by Chad Kerksick PhD July 08, 2011 3 min read
An ever-expanding waistline is a need for concern, not just because you may not like how you look in the mirror, but also because you become at a greater risk for having severe health issues. Sure it may not seem like something you have to deal with fresh out of college or even in your 30s, but life has a way of making you less and less active and just as hungry. A number of dieting approaches exist and carbohydrate restriction has become and continues to be a popular way for dieting individuals to lose weight.
A recent study by a large group of investigators now based out of Texas A&M University had 221 obese women complete a 10-week diet and exercise program . Some of the women had already developed a condition known as insulin resistance while some of the women had not. Insulin resistance is one of the key factors that develops as people gain more weight and become closer and closer to being diagnosed as someone with type 2 diabetes. Diabetes is a disease which afflicts millions of people and is something more and more people are affected by each year. Each group of women (those with insulin resistance and those without) were asked to follow a 3 day per week exercise program providing a total of 90 minutes of exercise per week and a diet with either higher levels of carbohydrate or higher protein. A number of health and fitness measures were taken and the subjects who ingested more protein in their diet experienced greater weight loss and fat loss while experiencing smaller decreases in lean tissue.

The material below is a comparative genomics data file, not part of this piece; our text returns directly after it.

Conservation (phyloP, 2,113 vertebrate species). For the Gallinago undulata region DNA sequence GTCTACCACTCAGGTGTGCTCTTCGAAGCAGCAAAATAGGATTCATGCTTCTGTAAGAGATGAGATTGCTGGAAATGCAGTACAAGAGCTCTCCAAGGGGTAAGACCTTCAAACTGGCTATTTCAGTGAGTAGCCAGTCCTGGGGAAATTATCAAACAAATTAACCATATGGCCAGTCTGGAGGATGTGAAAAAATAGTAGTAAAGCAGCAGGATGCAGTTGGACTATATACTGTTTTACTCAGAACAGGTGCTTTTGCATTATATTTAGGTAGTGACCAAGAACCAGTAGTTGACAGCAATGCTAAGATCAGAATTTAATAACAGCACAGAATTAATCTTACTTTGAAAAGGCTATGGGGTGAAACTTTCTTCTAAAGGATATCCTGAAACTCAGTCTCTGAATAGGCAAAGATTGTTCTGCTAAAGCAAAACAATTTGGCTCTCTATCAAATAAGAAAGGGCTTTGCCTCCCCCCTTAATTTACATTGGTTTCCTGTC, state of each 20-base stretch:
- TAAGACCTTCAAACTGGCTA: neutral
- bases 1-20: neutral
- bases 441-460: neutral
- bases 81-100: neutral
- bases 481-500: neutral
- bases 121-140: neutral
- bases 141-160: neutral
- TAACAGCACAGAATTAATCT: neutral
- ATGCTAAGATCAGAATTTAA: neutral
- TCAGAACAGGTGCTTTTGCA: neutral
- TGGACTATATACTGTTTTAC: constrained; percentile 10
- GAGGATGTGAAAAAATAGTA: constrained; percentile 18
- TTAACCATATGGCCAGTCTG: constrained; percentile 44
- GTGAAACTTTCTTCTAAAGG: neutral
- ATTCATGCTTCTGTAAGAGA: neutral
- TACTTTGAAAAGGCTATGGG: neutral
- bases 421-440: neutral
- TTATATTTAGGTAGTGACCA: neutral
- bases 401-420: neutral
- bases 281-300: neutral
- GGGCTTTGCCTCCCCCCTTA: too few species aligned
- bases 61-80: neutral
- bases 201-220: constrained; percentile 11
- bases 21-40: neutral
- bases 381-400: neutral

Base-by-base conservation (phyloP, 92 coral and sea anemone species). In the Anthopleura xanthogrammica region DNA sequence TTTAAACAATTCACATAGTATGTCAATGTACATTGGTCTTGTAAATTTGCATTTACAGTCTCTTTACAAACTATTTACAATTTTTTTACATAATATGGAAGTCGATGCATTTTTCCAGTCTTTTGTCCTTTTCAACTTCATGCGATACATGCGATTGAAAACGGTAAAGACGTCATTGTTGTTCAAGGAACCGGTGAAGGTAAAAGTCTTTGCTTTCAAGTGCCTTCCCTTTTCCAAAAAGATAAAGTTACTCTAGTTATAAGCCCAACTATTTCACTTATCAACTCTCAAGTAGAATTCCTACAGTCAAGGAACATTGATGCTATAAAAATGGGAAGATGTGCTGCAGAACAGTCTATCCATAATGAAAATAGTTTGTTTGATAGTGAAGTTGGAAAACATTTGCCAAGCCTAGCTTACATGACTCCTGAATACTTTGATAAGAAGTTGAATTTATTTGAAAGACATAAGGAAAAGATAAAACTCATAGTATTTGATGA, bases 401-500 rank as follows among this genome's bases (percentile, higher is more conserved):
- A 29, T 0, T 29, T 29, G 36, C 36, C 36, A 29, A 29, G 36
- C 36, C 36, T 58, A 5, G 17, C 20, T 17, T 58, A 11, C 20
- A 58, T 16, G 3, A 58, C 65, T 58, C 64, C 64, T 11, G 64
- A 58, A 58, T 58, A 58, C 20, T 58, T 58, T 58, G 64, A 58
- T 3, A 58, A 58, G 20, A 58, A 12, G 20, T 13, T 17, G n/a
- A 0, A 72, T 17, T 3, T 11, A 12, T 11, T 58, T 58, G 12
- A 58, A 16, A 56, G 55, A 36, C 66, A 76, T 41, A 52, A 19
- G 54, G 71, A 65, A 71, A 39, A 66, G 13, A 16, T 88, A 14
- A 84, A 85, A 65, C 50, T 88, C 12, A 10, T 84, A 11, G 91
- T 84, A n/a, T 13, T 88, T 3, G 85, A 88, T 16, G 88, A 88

These results were consistent across all groups, which means that a diet higher in protein may help obese women with and without insulin resistance lose more weight and more fat, while also more effectively preserving valuable muscle tissue. Considering health-related changes, those individuals who consumed more protein also experienced greater reductions in the levels of glucose in their blood and key hormones which are linked to obesity. Additionally, those people who would be considered in the poorest health, those who already had insulin resistance, experienced the greatest improvements in markers of health when a diet higher in protein was followed.
In summary, a diet higher in protein when consumed by a group of obese women at risk of developing further disease was responsible for greater improvements in body mass, fat mass and key health-related factors in the blood when compared to women who consumed a diet higher in carbohydrate. These results are as important for healthy, lean people as they are for people who have some pounds to lose and may be at risk for disease. Eating a diet higher in protein than carbohydrate when combined with a modest, regular exercise program can significantly improve body composition and health and could also be considered an effective approach to help maintain any weight loss and improvements in health as well. Just more proof that more adding more protein to your active lifestyle is a good idea!